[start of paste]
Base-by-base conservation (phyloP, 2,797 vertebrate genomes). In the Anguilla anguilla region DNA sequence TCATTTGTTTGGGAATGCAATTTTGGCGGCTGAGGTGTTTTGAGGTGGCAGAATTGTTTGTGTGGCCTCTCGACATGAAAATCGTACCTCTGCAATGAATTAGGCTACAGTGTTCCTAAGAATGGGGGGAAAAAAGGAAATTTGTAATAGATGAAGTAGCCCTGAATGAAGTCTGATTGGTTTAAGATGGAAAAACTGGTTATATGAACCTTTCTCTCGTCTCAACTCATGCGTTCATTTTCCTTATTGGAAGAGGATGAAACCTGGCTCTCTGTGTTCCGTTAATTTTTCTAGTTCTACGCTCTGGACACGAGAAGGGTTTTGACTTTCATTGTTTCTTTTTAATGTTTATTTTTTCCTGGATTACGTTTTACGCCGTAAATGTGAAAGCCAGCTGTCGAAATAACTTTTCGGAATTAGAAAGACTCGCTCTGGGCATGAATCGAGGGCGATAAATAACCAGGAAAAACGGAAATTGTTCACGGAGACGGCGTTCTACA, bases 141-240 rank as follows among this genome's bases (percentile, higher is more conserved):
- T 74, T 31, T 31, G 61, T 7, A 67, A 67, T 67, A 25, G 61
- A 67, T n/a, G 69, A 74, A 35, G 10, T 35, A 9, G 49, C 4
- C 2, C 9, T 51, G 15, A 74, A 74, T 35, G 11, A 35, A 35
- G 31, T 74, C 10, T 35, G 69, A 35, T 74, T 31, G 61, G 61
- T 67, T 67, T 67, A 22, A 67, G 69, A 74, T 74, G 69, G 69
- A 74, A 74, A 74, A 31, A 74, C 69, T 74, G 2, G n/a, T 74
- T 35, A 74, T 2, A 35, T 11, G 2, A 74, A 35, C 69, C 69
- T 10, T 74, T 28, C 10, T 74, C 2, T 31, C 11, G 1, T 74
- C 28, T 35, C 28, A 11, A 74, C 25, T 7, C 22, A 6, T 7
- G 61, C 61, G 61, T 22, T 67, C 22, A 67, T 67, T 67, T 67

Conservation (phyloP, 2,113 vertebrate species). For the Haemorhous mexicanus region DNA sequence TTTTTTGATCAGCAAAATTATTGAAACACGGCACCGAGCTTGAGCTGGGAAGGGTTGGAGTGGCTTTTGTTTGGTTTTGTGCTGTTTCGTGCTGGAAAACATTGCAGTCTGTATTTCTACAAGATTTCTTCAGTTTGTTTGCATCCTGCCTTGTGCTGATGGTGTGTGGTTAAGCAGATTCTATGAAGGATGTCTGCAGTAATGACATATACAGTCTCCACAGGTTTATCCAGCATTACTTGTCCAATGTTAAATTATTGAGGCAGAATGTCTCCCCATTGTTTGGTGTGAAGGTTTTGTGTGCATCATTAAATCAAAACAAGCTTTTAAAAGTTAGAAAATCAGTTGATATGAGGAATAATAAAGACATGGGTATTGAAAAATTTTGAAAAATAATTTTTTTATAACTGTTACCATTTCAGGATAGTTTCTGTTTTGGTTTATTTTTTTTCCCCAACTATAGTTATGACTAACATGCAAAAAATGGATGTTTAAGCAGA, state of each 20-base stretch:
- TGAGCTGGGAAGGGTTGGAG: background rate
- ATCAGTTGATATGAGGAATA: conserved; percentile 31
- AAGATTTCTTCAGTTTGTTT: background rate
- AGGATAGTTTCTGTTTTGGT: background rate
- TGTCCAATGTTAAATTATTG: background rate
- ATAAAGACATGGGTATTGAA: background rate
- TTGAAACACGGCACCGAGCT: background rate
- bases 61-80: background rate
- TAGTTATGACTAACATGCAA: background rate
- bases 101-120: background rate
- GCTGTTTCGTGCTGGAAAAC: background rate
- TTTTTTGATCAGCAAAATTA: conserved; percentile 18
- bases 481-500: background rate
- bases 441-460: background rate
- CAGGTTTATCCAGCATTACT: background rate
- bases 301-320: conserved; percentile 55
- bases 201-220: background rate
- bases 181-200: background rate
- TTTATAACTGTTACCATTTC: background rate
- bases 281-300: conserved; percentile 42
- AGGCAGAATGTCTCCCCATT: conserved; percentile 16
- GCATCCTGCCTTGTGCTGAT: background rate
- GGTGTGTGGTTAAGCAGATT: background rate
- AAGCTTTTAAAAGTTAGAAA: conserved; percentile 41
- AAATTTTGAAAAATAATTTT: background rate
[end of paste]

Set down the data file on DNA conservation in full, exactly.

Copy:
Base-by-base conservation (phyloP, 2,797 vertebrate genomes). In the Anguilla anguilla region DNA sequence TCATTTGTTTGGGAATGCAATTTTGGCGGCTGAGGTGTTTTGAGGTGGCAGAATTGTTTGTGTGGCCTCTCGACATGAAAATCGTACCTCTGCAATGAATTAGGCTACAGTGTTCCTAAGAATGGGGGGAAAAAAGGAAATTTGTAATAGATGAAGTAGCCCTGAATGAAGTCTGATTGGTTTAAGATGGAAAAACTGGTTATATGAACCTTTCTCTCGTCTCAACTCATGCGTTCATTTTCCTTATTGGAAGAGGATGAAACCTGGCTCTCTGTGTTCCGTTAATTTTTCTAGTTCTACGCTCTGGACACGAGAAGGGTTTTGACTTTCATTGTTTCTTTTTAATGTTTATTTTTTCCTGGATTACGTTTTACGCCGTAAATGTGAAAGCCAGCTGTCGAAATAACTTTTCGGAATTAGAAAGACTCGCTCTGGGCATGAATCGAGGGCGATAAATAACCAGGAAAAACGGAAATTGTTCACGGAGACGGCGTTCTACA, bases 141-240 rank as follows among this genome's bases (percentile, higher is more conserved):
- T 74, T 31, T 31, G 61, T 7, A 67, A 67, T 67, A 25, G 61
- A 67, T n/a, G 69, A 74, A 35, G 10, T 35, A 9, G 49, C 4
- C 2, C 9, T 51, G 15, A 74, A 74, T 35, G 11, A 35, A 35
- G 31, T 74, C 10, T 35, G 69, A 35, T 74, T 31, G 61, G 61
- T 67, T 67, T 67, A 22, A 67, G 69, A 74, T 74, G 69, G 69
- A 74, A 74, A 74, A 31, A 74, C 69, T 74, G 2, G n/a, T 74
- T 35, A 74, T 2, A 35, T 11, G 2, A 74, A 35, C 69, C 69
- T 10, T 74, T 28, C 10, T 74, C 2, T 31, C 11, G 1, T 74
- C 28, T 35, C 28, A 11, A 74, C 25, T 7, C 22, A 6, T 7
- G 61, C 61, G 61, T 22, T 67, C 22, A 67, T 67, T 67, T 67

Conservation (phyloP, 2,113 vertebrate species). For the Haemorhous mexicanus region DNA sequence TTTTTTGATCAGCAAAATTATTGAAACACGGCACCGAGCTTGAGCTGGGAAGGGTTGGAGTGGCTTTTGTTTGGTTTTGTGCTGTTTCGTGCTGGAAAACATTGCAGTCTGTATTTCTACAAGATTTCTTCAGTTTGTTTGCATCCTGCCTTGTGCTGATGGTGTGTGGTTAAGCAGATTCTATGAAGGATGTCTGCAGTAATGACATATACAGTCTCCACAGGTTTATCCAGCATTACTTGTCCAATGTTAAATTATTGAGGCAGAATGTCTCCCCATTGTTTGGTGTGAAGGTTTTGTGTGCATCATTAAATCAAAACAAGCTTTTAAAAGTTAGAAAATCAGTTGATATGAGGAATAATAAAGACATGGGTATTGAAAAATTTTGAAAAATAATTTTTTTATAACTGTTACCATTTCAGGATAGTTTCTGTTTTGGTTTATTTTTTTTCCCCAACTATAGTTATGACTAACATGCAAAAAATGGATGTTTAAGCAGA, state of each 20-base stretch:
- TGAGCTGGGAAGGGTTGGAG: background rate
- ATCAGTTGATATGAGGAATA: conserved; percentile 31
- AAGATTTCTTCAGTTTGTTT: background rate
- AGGATAGTTTCTGTTTTGGT: background rate
- TGTCCAATGTTAAATTATTG: background rate
- ATAAAGACATGGGTATTGAA: background rate
- TTGAAACACGGCACCGAGCT: background rate
- bases 61-80: background rate
- TAGTTATGACTAACATGCAA: background rate
- bases 101-120: background rate
- GCTGTTTCGTGCTGGAAAAC: background rate
- TTTTTTGATCAGCAAAATTA: conserved; percentile 18
- bases 481-500: background rate
- bases 441-460: background rate
- CAGGTTTATCCAGCATTACT: background rate
- bases 301-320: conserved; percentile 55
- bases 201-220: background rate
- bases 181-200: background rate
- TTTATAACTGTTACCATTTC: background rate
- bases 281-300: conserved; percentile 42
- AGGCAGAATGTCTCCCCATT: conserved; percentile 16
- GCATCCTGCCTTGTGCTGAT: background rate
- GGTGTGTGGTTAAGCAGATT: background rate
- AAGCTTTTAAAAGTTAGAAA: conserved; percentile 41
- AAATTTTGAAAAATAATTTT: background rate